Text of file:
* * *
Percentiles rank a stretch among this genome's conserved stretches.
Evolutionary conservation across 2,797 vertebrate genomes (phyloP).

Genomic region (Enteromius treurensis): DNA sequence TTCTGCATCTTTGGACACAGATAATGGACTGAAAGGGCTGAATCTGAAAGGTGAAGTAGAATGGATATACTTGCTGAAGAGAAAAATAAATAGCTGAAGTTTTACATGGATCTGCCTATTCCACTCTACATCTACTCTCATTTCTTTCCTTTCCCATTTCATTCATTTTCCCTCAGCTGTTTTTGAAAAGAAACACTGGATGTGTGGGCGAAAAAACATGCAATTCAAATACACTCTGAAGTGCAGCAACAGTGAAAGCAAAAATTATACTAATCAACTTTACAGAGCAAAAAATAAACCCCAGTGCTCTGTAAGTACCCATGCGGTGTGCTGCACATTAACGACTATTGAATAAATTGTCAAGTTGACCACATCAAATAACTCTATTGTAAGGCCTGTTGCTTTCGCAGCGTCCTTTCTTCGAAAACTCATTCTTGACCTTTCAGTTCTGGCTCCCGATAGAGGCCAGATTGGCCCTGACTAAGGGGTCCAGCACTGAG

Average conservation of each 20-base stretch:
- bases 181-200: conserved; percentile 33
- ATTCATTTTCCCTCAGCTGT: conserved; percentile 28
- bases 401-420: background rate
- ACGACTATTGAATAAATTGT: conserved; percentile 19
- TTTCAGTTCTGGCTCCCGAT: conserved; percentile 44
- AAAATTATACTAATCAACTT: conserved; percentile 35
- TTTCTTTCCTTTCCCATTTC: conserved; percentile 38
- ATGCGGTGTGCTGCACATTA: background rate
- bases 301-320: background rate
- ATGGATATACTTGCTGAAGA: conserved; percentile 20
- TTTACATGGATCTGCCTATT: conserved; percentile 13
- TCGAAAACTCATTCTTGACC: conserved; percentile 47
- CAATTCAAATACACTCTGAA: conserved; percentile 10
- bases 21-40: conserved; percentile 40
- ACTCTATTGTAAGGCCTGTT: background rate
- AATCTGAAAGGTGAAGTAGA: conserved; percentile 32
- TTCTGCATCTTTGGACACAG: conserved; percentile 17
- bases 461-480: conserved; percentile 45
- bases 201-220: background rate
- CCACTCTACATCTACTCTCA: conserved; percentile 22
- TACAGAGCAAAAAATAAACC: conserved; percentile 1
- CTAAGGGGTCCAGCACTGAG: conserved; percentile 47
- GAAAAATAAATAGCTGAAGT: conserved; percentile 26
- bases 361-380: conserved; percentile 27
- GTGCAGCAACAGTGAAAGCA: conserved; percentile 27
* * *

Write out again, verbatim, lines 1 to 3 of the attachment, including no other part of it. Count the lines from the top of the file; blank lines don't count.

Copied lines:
Percentiles rank a stretch among this genome's conserved stretches.
Evolutionary conservation across 2,797 vertebrate genomes (phyloP).

Genomic region (Enteromius treurensis): DNA sequence TTCTGCATCTTTGGACACAGATAATGGACTGAAAGGGCTGAATCTGAAAGGTGAAGTAGAATGGATATACTTGCTGAAGAGAAAAATAAATAGCTGAAGTTTTACATGGATCTGCCTATTCCACTCTACATCTACTCTCATTTCTTTCCTTTCCCATTTCATTCATTTTCCCTCAGCTGTTTTTGAAAAGAAACACTGGATGTGTGGGCGAAAAAACATGCAATTCAAATACACTCTGAAGTGCAGCAACAGTGAAAGCAAAAATTATACTAATCAACTTTACAGAGCAAAAAATAAACCCCAGTGCTCTGTAAGTACCCATGCGGTGTGCTGCACATTAACGACTATTGAATAAATTGTCAAGTTGACCACATCAAATAACTCTATTGTAAGGCCTGTTGCTTTCGCAGCGTCCTTTCTTCGAAAACTCATTCTTGACCTTTCAGTTCTGGCTCCCGATAGAGGCCAGATTGGCCCTGACTAAGGGGTCCAGCACTGAG